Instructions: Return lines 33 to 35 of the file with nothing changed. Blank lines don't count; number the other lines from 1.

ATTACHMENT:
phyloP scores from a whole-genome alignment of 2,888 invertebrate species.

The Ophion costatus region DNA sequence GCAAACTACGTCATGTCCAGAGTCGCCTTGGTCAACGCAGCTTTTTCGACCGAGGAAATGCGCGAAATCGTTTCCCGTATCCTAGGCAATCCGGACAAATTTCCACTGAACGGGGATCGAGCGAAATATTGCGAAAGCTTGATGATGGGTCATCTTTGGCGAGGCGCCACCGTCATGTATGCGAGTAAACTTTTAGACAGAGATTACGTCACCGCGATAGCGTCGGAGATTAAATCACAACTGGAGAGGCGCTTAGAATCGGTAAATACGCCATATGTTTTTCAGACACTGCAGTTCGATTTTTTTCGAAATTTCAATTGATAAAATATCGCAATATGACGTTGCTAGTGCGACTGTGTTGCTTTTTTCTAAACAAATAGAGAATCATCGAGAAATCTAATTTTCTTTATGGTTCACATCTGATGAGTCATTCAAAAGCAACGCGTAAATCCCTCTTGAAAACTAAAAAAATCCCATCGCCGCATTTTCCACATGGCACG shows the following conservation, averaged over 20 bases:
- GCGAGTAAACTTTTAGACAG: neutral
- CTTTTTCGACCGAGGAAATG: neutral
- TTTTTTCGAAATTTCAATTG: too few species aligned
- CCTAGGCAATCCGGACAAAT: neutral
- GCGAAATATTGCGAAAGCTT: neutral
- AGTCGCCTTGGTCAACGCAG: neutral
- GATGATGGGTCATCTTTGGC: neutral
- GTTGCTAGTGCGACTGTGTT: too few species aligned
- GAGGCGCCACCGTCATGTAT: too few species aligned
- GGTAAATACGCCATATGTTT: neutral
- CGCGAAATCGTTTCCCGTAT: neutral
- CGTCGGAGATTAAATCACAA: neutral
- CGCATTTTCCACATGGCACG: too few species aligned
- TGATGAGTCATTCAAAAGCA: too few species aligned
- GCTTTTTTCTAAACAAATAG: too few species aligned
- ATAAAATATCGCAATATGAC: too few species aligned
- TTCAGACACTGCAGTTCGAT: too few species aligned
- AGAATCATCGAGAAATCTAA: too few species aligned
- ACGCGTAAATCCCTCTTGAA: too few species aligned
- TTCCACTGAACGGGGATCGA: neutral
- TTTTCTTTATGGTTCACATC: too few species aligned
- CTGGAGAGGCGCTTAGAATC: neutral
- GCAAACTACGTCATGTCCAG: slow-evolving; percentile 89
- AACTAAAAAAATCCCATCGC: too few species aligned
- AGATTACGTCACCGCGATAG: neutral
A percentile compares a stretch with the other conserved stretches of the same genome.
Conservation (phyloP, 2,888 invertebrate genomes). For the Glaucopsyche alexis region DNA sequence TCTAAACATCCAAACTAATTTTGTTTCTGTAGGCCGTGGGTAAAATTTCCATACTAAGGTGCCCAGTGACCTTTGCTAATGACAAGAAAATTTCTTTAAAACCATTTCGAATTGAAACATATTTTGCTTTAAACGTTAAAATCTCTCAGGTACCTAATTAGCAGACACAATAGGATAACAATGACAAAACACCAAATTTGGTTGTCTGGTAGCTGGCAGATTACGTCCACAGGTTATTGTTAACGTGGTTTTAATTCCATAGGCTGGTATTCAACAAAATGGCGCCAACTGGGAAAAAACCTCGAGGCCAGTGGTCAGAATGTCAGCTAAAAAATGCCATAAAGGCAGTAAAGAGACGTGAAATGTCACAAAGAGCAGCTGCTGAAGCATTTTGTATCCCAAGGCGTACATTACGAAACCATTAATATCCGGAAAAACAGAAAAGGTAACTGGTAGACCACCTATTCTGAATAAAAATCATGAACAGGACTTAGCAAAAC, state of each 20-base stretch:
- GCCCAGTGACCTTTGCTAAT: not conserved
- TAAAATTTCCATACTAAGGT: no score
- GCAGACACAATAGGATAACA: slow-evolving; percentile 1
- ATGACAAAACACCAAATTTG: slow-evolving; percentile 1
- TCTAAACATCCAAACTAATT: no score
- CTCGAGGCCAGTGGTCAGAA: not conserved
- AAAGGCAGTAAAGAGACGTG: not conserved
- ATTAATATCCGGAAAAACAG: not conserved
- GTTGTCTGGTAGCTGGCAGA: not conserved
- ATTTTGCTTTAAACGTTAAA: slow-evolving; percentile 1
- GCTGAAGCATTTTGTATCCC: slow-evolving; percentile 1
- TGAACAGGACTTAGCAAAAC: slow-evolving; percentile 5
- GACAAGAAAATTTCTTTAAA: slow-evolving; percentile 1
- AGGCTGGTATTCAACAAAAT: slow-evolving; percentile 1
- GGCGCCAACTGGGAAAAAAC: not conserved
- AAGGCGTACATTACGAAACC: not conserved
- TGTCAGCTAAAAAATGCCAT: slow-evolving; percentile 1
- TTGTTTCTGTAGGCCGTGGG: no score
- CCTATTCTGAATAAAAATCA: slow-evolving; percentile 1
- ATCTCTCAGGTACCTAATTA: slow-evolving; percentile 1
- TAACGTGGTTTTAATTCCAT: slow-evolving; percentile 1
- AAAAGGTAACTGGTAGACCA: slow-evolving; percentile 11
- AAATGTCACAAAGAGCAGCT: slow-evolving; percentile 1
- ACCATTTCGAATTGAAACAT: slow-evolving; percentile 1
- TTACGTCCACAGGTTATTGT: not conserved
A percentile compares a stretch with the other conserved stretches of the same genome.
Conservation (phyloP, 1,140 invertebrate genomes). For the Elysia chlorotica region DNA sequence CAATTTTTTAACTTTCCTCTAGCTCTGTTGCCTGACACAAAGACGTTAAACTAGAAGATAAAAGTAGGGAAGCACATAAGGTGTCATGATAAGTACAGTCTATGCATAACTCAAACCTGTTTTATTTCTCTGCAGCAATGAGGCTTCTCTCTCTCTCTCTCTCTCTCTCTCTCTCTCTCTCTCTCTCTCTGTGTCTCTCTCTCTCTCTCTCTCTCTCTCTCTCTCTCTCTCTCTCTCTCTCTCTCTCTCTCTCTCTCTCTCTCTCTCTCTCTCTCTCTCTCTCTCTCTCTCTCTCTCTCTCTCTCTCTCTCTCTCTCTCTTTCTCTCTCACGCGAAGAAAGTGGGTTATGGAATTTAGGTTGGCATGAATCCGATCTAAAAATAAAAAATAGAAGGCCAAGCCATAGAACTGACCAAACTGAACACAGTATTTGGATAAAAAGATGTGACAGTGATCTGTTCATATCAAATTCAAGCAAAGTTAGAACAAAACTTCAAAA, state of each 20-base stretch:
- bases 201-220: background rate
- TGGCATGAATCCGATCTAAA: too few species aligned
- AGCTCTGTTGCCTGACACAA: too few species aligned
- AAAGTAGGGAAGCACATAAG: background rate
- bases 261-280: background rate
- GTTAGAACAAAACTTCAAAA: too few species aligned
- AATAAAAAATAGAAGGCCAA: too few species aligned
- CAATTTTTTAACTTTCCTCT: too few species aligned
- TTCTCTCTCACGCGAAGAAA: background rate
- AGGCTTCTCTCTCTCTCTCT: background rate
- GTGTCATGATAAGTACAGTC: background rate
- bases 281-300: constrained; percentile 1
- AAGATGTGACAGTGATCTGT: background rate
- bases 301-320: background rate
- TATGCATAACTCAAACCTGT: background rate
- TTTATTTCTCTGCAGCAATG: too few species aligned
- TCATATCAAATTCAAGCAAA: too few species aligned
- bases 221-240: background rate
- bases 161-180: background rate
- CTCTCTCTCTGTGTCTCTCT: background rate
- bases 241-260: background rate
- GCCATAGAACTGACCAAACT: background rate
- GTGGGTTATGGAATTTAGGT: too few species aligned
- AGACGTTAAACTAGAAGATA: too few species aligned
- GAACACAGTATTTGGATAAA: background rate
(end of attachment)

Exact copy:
- ATGACAAAACACCAAATTTG: slow-evolving; percentile 1
- TCTAAACATCCAAACTAATT: no score
- CTCGAGGCCAGTGGTCAGAA: not conserved